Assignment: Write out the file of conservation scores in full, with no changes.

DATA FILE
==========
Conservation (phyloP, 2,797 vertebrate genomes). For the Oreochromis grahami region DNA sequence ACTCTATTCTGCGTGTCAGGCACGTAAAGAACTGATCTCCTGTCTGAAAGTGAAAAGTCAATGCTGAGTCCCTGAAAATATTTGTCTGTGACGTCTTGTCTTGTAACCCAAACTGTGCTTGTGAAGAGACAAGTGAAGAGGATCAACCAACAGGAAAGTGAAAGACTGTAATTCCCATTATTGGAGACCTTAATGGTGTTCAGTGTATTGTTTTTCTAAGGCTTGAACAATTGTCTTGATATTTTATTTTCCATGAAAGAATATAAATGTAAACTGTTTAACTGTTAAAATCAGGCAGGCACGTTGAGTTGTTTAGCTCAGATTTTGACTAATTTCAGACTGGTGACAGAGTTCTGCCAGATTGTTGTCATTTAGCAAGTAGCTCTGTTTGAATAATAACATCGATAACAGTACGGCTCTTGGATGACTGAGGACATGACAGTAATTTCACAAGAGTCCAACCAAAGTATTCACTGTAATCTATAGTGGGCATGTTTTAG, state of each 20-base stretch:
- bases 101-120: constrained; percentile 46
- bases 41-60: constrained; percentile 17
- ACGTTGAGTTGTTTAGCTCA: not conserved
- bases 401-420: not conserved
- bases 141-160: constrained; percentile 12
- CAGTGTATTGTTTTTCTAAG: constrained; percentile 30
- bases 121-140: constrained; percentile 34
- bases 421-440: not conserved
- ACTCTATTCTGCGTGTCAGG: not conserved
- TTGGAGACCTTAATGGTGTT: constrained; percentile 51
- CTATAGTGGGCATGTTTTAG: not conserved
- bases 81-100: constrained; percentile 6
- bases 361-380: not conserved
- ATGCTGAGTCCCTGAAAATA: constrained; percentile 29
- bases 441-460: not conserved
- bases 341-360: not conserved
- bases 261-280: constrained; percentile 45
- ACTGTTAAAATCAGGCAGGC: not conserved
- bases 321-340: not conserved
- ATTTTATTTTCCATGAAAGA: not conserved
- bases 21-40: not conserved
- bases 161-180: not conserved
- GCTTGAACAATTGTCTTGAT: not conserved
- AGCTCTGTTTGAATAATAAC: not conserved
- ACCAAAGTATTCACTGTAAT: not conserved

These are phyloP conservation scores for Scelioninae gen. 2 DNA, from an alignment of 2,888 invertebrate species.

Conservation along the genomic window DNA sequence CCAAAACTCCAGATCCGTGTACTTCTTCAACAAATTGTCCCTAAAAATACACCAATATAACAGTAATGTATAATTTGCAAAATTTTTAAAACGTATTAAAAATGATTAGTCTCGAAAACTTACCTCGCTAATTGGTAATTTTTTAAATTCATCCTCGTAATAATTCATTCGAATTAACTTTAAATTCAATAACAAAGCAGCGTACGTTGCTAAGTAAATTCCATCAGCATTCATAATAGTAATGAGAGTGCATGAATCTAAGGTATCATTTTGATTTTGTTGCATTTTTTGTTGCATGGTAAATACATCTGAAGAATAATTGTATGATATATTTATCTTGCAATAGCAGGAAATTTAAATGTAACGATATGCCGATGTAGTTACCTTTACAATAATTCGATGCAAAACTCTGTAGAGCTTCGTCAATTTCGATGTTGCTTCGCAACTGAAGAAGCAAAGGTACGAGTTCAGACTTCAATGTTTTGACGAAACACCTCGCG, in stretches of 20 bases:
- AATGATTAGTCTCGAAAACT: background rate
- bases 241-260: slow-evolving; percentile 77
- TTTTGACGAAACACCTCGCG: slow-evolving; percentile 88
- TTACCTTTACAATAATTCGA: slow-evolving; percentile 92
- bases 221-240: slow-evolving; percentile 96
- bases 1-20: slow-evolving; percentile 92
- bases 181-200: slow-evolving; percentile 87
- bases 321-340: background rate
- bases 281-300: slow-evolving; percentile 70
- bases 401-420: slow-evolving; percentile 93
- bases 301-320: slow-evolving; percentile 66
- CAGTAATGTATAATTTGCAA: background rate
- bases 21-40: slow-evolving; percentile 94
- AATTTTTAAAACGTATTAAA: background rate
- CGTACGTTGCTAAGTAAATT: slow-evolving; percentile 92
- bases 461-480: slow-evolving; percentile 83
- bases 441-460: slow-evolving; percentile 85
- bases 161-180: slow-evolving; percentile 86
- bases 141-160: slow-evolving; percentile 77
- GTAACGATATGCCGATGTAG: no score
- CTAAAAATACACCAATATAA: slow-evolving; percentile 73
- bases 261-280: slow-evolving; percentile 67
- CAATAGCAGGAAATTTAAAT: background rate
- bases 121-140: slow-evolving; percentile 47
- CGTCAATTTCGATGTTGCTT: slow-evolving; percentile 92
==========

Conservation (phyloP, 2,797 vertebrate genomes). For the Oreochromis grahami region DNA sequence ACTCTATTCTGCGTGTCAGGCACGTAAAGAACTGATCTCCTGTCTGAAAGTGAAAAGTCAATGCTGAGTCCCTGAAAATATTTGTCTGTGACGTCTTGTCTTGTAACCCAAACTGTGCTTGTGAAGAGACAAGTGAAGAGGATCAACCAACAGGAAAGTGAAAGACTGTAATTCCCATTATTGGAGACCTTAATGGTGTTCAGTGTATTGTTTTTCTAAGGCTTGAACAATTGTCTTGATATTTTATTTTCCATGAAAGAATATAAATGTAAACTGTTTAACTGTTAAAATCAGGCAGGCACGTTGAGTTGTTTAGCTCAGATTTTGACTAATTTCAGACTGGTGACAGAGTTCTGCCAGATTGTTGTCATTTAGCAAGTAGCTCTGTTTGAATAATAACATCGATAACAGTACGGCTCTTGGATGACTGAGGACATGACAGTAATTTCACAAGAGTCCAACCAAAGTATTCACTGTAATCTATAGTGGGCATGTTTTAG, state of each 20-base stretch:
- bases 101-120: constrained; percentile 46
- bases 41-60: constrained; percentile 17
- ACGTTGAGTTGTTTAGCTCA: not conserved
- bases 401-420: not conserved
- bases 141-160: constrained; percentile 12
- CAGTGTATTGTTTTTCTAAG: constrained; percentile 30
- bases 121-140: constrained; percentile 34
- bases 421-440: not conserved
- ACTCTATTCTGCGTGTCAGG: not conserved
- TTGGAGACCTTAATGGTGTT: constrained; percentile 51
- CTATAGTGGGCATGTTTTAG: not conserved
- bases 81-100: constrained; percentile 6
- bases 361-380: not conserved
- ATGCTGAGTCCCTGAAAATA: constrained; percentile 29
- bases 441-460: not conserved
- bases 341-360: not conserved
- bases 261-280: constrained; percentile 45
- ACTGTTAAAATCAGGCAGGC: not conserved
- bases 321-340: not conserved
- ATTTTATTTTCCATGAAAGA: not conserved
- bases 21-40: not conserved
- bases 161-180: not conserved
- GCTTGAACAATTGTCTTGAT: not conserved
- AGCTCTGTTTGAATAATAAC: not conserved
- ACCAAAGTATTCACTGTAAT: not conserved

These are phyloP conservation scores for Scelioninae gen. 2 DNA, from an alignment of 2,888 invertebrate species.

Conservation along the genomic window DNA sequence CCAAAACTCCAGATCCGTGTACTTCTTCAACAAATTGTCCCTAAAAATACACCAATATAACAGTAATGTATAATTTGCAAAATTTTTAAAACGTATTAAAAATGATTAGTCTCGAAAACTTACCTCGCTAATTGGTAATTTTTTAAATTCATCCTCGTAATAATTCATTCGAATTAACTTTAAATTCAATAACAAAGCAGCGTACGTTGCTAAGTAAATTCCATCAGCATTCATAATAGTAATGAGAGTGCATGAATCTAAGGTATCATTTTGATTTTGTTGCATTTTTTGTTGCATGGTAAATACATCTGAAGAATAATTGTATGATATATTTATCTTGCAATAGCAGGAAATTTAAATGTAACGATATGCCGATGTAGTTACCTTTACAATAATTCGATGCAAAACTCTGTAGAGCTTCGTCAATTTCGATGTTGCTTCGCAACTGAAGAAGCAAAGGTACGAGTTCAGACTTCAATGTTTTGACGAAACACCTCGCG, in stretches of 20 bases:
- AATGATTAGTCTCGAAAACT: background rate
- bases 241-260: slow-evolving; percentile 77
- TTTTGACGAAACACCTCGCG: slow-evolving; percentile 88
- TTACCTTTACAATAATTCGA: slow-evolving; percentile 92
- bases 221-240: slow-evolving; percentile 96
- bases 1-20: slow-evolving; percentile 92
- bases 181-200: slow-evolving; percentile 87
- bases 321-340: background rate
- bases 281-300: slow-evolving; percentile 70
- bases 401-420: slow-evolving; percentile 93
- bases 301-320: slow-evolving; percentile 66
- CAGTAATGTATAATTTGCAA: background rate
- bases 21-40: slow-evolving; percentile 94
- AATTTTTAAAACGTATTAAA: background rate
- CGTACGTTGCTAAGTAAATT: slow-evolving; percentile 92
- bases 461-480: slow-evolving; percentile 83
- bases 441-460: slow-evolving; percentile 85
- bases 161-180: slow-evolving; percentile 86
- bases 141-160: slow-evolving; percentile 77
- GTAACGATATGCCGATGTAG: no score
- CTAAAAATACACCAATATAA: slow-evolving; percentile 73
- bases 261-280: slow-evolving; percentile 67
- CAATAGCAGGAAATTTAAAT: background rate
- bases 121-140: slow-evolving; percentile 47
- CGTCAATTTCGATGTTGCTT: slow-evolving; percentile 92